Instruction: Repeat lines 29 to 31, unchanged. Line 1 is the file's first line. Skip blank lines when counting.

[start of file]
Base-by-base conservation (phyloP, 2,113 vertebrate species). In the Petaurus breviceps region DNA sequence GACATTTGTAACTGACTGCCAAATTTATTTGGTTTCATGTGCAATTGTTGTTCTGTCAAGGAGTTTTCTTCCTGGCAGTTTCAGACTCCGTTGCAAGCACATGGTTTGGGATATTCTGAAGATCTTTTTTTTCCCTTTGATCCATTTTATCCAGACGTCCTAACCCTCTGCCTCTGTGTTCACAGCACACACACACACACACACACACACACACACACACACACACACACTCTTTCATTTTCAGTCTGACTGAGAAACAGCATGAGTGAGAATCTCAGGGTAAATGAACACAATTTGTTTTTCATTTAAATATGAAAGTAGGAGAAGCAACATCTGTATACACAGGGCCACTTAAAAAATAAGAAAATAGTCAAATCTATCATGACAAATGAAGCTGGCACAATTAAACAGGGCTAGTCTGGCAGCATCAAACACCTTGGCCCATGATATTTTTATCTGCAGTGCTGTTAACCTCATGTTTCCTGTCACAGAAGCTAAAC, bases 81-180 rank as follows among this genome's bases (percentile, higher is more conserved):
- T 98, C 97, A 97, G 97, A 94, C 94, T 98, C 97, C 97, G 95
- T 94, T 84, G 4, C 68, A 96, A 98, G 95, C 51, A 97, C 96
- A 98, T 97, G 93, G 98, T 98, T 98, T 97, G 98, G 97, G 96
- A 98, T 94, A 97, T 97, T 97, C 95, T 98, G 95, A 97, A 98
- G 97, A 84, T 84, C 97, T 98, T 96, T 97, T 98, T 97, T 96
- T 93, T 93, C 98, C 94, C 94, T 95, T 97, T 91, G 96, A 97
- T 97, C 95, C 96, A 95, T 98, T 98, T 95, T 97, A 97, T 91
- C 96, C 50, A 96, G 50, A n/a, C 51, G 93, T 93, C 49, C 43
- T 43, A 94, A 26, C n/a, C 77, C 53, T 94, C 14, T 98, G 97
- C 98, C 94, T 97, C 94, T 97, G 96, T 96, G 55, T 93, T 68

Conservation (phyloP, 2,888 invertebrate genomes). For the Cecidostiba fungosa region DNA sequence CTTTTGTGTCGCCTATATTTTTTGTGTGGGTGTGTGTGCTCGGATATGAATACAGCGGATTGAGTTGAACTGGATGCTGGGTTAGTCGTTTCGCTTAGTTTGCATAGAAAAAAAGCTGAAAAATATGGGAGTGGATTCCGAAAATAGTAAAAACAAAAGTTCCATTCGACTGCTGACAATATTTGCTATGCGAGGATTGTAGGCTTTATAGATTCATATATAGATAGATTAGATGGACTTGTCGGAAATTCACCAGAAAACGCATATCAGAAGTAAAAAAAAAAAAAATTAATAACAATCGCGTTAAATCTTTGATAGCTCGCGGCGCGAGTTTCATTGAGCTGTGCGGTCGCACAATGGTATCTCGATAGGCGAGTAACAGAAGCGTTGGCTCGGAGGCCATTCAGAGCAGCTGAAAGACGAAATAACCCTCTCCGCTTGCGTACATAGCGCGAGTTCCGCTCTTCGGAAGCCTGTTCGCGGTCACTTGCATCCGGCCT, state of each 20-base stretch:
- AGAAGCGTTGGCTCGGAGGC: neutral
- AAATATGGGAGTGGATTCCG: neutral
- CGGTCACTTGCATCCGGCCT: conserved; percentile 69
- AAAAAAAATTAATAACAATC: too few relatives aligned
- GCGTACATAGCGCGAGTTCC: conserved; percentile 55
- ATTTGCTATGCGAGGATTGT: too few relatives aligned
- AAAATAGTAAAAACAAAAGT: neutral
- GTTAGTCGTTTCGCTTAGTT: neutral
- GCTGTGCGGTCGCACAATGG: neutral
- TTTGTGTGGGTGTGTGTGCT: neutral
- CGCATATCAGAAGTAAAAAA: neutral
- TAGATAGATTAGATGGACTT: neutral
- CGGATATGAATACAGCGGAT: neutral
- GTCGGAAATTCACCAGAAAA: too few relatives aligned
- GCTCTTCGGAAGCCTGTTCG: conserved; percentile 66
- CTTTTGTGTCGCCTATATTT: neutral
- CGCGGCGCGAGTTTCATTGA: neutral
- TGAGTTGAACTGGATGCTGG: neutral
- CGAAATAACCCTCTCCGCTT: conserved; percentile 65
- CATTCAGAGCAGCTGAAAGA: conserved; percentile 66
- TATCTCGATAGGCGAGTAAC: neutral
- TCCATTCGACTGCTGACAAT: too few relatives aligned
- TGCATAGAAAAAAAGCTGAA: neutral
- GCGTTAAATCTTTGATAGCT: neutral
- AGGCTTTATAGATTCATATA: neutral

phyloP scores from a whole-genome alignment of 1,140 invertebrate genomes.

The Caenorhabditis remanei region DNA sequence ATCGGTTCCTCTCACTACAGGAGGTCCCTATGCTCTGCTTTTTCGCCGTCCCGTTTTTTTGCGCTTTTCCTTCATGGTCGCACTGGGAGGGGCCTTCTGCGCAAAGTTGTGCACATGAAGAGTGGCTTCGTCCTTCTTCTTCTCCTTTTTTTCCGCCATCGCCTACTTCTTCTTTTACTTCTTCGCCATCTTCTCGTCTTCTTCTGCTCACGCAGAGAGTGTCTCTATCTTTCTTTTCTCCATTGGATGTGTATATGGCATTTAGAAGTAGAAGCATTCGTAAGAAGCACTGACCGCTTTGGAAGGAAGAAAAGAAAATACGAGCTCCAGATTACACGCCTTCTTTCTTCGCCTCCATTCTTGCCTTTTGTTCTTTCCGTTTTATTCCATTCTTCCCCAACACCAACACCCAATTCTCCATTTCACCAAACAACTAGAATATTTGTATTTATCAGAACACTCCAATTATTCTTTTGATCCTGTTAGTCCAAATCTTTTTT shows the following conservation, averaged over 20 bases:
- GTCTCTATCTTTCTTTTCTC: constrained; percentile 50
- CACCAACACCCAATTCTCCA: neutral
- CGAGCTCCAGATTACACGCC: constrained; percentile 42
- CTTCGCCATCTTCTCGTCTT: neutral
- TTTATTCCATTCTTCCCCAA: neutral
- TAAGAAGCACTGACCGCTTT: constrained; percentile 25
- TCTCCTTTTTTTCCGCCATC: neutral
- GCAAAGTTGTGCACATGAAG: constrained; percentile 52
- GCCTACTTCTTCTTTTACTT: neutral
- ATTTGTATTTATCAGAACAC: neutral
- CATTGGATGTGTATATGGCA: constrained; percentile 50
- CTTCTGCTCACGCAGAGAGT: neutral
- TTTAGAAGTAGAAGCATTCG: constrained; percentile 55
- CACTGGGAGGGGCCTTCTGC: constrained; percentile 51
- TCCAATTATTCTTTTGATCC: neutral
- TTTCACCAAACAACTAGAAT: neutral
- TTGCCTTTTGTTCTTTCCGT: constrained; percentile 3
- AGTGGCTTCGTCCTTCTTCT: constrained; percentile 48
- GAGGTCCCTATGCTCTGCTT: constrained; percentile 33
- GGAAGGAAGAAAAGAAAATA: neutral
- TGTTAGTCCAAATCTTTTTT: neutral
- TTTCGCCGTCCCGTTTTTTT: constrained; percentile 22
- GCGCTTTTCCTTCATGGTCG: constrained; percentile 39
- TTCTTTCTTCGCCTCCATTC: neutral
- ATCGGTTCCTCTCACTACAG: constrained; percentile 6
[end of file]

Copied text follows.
- CGCGGCGCGAGTTTCATTGA: neutral
- TGAGTTGAACTGGATGCTGG: neutral
- CGAAATAACCCTCTCCGCTT: conserved; percentile 65